The vet where Ouzo had his diagnosis and chemotherapy done sent us this card signed by several of the people who Ouzo met when he was there. I don’t know if this is common of vets to do, but it’s a nice gesture.
Paul Krugman, as usual, wrote a clear article in the NYT yesterday about Paulson’s plan to fix the economic crisis. Paulson used to be the CEO of Goldman Sachs, one of the “big five” investment banks, so it’s not hard to assume where his sympathies lie. And sure enough, he wants to reward the people who caused this mess.
The plan is for the government to spend $700 billion to buy bad loans (mortgages) from the companies who own the loans to prevent them from going under. But they can’t sell them at low prices, i.e., what they’re really worth, because that would cause the prices to fall even further due to the huge sell-off. So the government, actually tax-payers, is going to overpay for the loans so we can pretend that we bought something that is worth more than it really is. Where does this extra money go? To the shareholders and executives of the companies, of course. I wish I could run a business into the ground, pocketing salary and bonuses along the way, and then have the government buy my company at a profit.
Democrats want time to review the plan and make changes, crazy ideas such as not allowing the thieves to benefit. Today George Bush awakened from his week-long sleep and urged Congress to stop thinking and start approving the plan. If there’s one thing you can say about the Bush administration, it’s that they always take care of their own in a crisis.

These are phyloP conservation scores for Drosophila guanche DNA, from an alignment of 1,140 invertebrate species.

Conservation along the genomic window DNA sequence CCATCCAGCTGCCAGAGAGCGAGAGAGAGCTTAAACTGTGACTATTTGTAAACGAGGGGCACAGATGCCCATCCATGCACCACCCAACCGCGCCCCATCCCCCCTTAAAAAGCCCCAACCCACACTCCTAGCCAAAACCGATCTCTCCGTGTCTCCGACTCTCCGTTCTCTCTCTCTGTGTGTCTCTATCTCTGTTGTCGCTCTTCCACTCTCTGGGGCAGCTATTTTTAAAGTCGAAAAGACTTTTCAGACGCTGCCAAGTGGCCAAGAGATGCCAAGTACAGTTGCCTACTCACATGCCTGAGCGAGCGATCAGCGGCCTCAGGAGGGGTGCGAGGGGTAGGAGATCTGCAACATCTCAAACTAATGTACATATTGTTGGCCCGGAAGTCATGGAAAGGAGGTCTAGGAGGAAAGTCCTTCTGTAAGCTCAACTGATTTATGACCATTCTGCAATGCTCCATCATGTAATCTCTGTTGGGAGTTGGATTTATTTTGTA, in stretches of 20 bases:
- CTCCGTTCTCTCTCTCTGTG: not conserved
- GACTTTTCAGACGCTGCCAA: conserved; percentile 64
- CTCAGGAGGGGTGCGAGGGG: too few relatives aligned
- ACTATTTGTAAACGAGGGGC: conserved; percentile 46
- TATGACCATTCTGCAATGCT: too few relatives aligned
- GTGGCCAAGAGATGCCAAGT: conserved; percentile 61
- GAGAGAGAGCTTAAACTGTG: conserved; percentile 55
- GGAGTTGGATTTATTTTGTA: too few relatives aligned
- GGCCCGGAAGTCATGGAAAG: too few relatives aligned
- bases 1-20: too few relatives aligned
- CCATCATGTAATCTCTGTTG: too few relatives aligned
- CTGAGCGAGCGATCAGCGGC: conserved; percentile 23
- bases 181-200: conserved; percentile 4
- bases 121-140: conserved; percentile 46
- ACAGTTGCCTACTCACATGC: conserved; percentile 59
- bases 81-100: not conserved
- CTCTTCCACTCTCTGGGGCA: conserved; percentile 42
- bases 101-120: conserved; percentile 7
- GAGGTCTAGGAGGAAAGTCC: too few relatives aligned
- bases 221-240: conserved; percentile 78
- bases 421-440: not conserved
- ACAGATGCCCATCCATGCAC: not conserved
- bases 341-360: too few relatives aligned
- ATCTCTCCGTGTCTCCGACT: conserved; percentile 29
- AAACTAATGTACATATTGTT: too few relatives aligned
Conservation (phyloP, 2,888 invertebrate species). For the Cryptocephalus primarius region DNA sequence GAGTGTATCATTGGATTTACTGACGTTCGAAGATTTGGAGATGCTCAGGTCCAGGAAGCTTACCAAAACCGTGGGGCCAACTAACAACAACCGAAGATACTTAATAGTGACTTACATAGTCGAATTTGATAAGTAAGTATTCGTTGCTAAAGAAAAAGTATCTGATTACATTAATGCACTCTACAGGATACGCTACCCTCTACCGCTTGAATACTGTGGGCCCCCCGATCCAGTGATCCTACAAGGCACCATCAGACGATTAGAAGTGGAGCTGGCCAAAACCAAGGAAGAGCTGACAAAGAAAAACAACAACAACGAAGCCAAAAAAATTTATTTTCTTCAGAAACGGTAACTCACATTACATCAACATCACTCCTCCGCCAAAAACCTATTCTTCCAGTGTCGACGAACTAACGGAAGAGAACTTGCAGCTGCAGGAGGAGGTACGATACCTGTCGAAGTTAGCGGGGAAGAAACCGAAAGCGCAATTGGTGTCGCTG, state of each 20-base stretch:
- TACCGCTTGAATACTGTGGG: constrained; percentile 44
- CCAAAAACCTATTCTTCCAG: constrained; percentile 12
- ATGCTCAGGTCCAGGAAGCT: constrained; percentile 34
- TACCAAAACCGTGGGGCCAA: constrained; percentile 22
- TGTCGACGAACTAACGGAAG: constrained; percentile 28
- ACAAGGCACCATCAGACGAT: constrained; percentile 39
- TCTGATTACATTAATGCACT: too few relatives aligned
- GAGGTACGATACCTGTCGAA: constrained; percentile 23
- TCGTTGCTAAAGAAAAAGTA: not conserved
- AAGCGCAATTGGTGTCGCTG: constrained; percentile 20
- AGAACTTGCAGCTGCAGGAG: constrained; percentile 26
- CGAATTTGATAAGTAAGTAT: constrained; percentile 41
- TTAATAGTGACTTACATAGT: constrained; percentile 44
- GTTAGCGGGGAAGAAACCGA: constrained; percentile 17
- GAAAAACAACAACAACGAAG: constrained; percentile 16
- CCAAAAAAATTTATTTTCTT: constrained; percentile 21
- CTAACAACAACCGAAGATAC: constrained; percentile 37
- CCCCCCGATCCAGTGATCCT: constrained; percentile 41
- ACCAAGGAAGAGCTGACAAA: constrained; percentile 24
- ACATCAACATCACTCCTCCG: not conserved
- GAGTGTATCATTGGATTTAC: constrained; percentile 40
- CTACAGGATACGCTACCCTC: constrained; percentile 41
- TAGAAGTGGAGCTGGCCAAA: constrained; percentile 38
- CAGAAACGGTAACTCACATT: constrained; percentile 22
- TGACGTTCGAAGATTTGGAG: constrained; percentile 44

On a side note, Al-Qaeda must be laughing at us. Between the dot-com bubble and crash, Enron, Worldcom, the sub-prime mortgage mess and now the financial industry tanking, we’re doing more damage to ourselves economically than they could hope to do.
He’s four weeks old now. So far, he’s been a great baby, much easier to take care of than Havana was. From what we understood, Havana was a very good baby so I was not expecting to be so lucky the second time. And with a 16 month-old and a newborn, we expected to have our hands full and to be hating it at this point.
But that’s not the case at all. Gay has to wake up every hour or two at night to feed him, of course, and some nights are better than others. Generally though, he’s very quiet and keeps to himself. I can even bottle-feed him already. I think that makes Gay happy. Havana let me do that maybe twice in total, but I’ve fed him twice in just the last few days. I can even get him to calm down and sleep my arms in minutes.
The next few weeks should be interesting to see if this streak of good fortune continues. The way it’s going, though, I’m hoping he’ll be sleeping through the night by the time he’s 4 months old.